On November 22, 1942, US General Mark W. Clark of the combined Allied command had Admiral Darlan, the Vichy government representative, sign a treaty which placed "North Africa at the disposition of the Americans" and made France "a vassal country."  Not many people know on this side of the pond that, because of his intense dislike of de Gaulle, Roosevelt wished to govern France after the war and make it a protectorate of the USA.  A 1943 letter released to the British Government in 2000 shows this.  In that letter of May 8, 1943, Roosevelt said to Churchill "I am more and more of the opinion that we should consider France as a militarily-occupied nation and governed by British and American generals ... We would keep 90% of the [Vichy] mayors and a large percentage of the lesser bureaucrats of the cities and departments.  But the important posts would remain the responsibility of the military commander, American and British ... Perhaps [General Charles] de Gaulle can become governor of Madagascar."  President Roosevelt wished to promote obedient and docile French General Giraud and take power away from General de Gaulle.  FDR knew that only de Gaulle could prevent him from making France a vassal of the US after the end of the war.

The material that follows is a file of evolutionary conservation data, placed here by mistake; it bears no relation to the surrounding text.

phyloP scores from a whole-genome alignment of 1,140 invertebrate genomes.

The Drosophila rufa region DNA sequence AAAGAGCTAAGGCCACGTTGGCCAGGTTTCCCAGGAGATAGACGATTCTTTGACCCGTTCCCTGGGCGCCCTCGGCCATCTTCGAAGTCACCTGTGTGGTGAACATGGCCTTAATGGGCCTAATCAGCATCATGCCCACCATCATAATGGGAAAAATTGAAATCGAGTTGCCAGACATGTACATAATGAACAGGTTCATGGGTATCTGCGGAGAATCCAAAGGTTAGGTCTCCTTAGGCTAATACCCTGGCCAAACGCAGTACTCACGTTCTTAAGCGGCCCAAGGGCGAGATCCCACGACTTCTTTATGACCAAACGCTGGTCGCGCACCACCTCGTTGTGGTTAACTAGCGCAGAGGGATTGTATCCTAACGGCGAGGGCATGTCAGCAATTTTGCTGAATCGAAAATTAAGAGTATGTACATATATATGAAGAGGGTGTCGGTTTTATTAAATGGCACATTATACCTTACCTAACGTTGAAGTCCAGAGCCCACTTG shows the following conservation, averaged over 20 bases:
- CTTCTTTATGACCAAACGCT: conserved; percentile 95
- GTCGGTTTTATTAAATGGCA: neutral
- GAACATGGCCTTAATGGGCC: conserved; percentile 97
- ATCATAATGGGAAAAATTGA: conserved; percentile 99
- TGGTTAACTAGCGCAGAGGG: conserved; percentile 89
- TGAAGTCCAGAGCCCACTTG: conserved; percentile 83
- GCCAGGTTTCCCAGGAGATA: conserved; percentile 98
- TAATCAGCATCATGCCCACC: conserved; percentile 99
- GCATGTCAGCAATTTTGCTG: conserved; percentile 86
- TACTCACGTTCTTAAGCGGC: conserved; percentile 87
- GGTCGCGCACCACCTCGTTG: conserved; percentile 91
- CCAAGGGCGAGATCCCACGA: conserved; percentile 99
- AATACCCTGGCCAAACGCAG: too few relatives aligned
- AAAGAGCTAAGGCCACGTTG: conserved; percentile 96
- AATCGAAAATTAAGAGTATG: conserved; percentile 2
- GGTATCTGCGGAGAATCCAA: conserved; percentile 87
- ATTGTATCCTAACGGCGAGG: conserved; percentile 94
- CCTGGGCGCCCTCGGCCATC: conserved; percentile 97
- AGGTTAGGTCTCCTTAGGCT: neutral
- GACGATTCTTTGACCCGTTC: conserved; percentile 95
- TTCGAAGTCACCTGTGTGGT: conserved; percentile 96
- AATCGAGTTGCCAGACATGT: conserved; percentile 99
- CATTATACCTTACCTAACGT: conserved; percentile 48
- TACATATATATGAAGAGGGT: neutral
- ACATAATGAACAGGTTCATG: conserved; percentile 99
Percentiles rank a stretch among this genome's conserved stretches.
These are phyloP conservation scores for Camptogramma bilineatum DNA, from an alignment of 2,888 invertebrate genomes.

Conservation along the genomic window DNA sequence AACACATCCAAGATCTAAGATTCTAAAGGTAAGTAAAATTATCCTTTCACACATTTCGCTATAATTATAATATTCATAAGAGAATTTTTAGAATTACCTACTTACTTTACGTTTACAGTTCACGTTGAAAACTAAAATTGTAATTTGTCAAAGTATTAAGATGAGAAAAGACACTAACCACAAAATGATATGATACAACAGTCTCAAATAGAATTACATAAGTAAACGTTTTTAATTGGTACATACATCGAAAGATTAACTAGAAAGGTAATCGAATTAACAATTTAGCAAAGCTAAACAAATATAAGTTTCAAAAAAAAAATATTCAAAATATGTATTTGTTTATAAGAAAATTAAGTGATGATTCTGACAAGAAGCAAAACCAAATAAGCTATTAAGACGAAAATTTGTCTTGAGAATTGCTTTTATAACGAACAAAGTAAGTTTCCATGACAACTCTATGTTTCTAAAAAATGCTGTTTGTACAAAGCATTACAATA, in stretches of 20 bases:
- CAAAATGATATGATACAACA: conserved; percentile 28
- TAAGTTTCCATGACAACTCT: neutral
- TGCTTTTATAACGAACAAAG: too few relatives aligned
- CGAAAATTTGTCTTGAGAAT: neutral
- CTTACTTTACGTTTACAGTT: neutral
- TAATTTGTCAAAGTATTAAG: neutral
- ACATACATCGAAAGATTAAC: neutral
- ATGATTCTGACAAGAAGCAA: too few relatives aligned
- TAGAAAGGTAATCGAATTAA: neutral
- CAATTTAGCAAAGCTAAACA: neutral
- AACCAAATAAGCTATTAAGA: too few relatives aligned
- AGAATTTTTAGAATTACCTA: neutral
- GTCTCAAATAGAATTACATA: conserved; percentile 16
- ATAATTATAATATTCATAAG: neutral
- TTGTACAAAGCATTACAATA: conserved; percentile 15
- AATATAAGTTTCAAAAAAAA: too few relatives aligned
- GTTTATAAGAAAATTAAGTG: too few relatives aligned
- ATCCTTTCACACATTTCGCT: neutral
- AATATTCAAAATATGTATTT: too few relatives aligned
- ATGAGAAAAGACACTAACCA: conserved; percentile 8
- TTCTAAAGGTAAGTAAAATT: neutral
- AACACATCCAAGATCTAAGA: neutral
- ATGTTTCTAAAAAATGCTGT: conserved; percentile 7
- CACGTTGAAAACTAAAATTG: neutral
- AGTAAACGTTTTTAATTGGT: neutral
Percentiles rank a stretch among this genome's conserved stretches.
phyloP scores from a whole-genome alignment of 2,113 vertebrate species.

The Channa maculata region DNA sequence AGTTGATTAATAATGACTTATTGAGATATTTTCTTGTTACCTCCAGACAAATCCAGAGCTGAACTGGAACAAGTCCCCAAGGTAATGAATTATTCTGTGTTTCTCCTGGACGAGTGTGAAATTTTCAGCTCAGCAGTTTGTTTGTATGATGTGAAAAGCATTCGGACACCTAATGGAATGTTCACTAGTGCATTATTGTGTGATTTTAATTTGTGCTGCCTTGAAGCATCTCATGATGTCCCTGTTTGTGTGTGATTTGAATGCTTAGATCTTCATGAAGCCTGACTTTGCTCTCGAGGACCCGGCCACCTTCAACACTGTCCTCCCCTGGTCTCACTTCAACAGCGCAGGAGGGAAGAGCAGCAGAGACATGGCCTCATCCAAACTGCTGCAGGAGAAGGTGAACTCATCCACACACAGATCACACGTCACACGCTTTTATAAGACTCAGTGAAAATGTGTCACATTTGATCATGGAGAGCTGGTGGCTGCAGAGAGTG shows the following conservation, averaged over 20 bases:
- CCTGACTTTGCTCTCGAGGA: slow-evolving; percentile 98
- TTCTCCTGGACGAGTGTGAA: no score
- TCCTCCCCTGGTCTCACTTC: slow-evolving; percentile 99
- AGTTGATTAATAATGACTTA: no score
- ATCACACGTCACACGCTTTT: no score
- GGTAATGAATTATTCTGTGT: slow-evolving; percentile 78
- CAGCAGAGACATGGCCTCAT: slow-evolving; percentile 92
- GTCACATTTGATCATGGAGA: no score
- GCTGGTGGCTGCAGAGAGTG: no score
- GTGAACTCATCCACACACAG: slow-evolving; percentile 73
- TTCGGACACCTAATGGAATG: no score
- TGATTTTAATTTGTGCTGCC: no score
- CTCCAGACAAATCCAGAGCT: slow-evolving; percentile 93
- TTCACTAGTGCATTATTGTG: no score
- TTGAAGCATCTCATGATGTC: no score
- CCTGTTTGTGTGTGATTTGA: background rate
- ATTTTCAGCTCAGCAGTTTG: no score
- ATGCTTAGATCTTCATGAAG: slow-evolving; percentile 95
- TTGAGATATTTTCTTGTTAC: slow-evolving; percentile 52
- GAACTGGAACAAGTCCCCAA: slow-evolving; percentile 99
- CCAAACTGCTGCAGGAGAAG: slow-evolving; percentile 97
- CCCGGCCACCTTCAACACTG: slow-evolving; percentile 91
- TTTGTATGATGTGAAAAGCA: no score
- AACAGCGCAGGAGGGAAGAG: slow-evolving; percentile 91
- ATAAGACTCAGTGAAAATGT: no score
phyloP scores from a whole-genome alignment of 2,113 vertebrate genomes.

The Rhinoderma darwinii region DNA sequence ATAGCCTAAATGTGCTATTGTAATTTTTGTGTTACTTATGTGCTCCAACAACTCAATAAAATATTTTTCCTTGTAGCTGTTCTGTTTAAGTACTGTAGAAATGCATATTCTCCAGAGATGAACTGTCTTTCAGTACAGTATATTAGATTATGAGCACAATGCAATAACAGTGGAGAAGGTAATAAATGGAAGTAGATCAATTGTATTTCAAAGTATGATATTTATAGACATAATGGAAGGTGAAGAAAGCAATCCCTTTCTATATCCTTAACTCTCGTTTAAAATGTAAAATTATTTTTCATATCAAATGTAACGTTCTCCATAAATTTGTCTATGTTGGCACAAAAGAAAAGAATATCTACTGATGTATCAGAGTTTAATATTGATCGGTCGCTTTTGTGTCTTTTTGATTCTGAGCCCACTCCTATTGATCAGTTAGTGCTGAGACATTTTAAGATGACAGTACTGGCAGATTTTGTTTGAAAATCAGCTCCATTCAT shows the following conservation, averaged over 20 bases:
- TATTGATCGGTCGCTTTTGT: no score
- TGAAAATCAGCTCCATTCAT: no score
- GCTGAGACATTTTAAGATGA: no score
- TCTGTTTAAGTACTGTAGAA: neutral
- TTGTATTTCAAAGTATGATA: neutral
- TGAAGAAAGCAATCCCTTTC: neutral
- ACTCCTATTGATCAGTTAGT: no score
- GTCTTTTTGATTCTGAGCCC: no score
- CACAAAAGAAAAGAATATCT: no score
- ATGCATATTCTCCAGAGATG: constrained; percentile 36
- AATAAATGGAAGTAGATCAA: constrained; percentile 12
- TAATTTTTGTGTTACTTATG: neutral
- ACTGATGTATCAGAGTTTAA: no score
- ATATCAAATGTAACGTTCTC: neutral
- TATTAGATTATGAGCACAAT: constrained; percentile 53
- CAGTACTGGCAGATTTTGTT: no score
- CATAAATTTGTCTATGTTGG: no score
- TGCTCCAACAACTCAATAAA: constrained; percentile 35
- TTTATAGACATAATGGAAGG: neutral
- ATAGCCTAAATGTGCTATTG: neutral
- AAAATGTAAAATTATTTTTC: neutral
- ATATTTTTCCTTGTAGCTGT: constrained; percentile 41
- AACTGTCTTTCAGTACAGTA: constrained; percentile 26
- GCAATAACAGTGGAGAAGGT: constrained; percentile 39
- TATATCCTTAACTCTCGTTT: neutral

Anthony Eden, prime minister of England 1955-1957, wrote in his diary of March 1944 that FDR's absurd and petty dislike of de Gaulle blinded him from making rational policy toward France, and wrote scathingly that FDR planned to "create a bizarre amalgam called "Wallonia" which would include parts of Belgium, Luxembourg, Alsace, Lorraine and the north of France."  FDR considered France a power in decay that should not regain its independence after the war, wished to dismember it and create this new state of Wallonia (maybe a compulsory 51st US State?)  This project of FDR is not known in the US but it is in France.  I read this on an English newspaper a couple of year ago  "...a 1943 study commissioned by then US President Franklin Roosevelt envisaged the creation of a "greater Wallonia" that would have incorporated not just French-speaking Belgium, but also Luxembourg, Alsace-Lorraine and the two northernmost department of France."  President Roosevelt also thought that a new military alliance such as the United Nations should emerge, but with only the USA, Britain and Russia - France would not be invited to join.  Below is President Roosevelt and Dwight Eisenhower en route for Italy and the book I just finished reading on FDR's plans for France.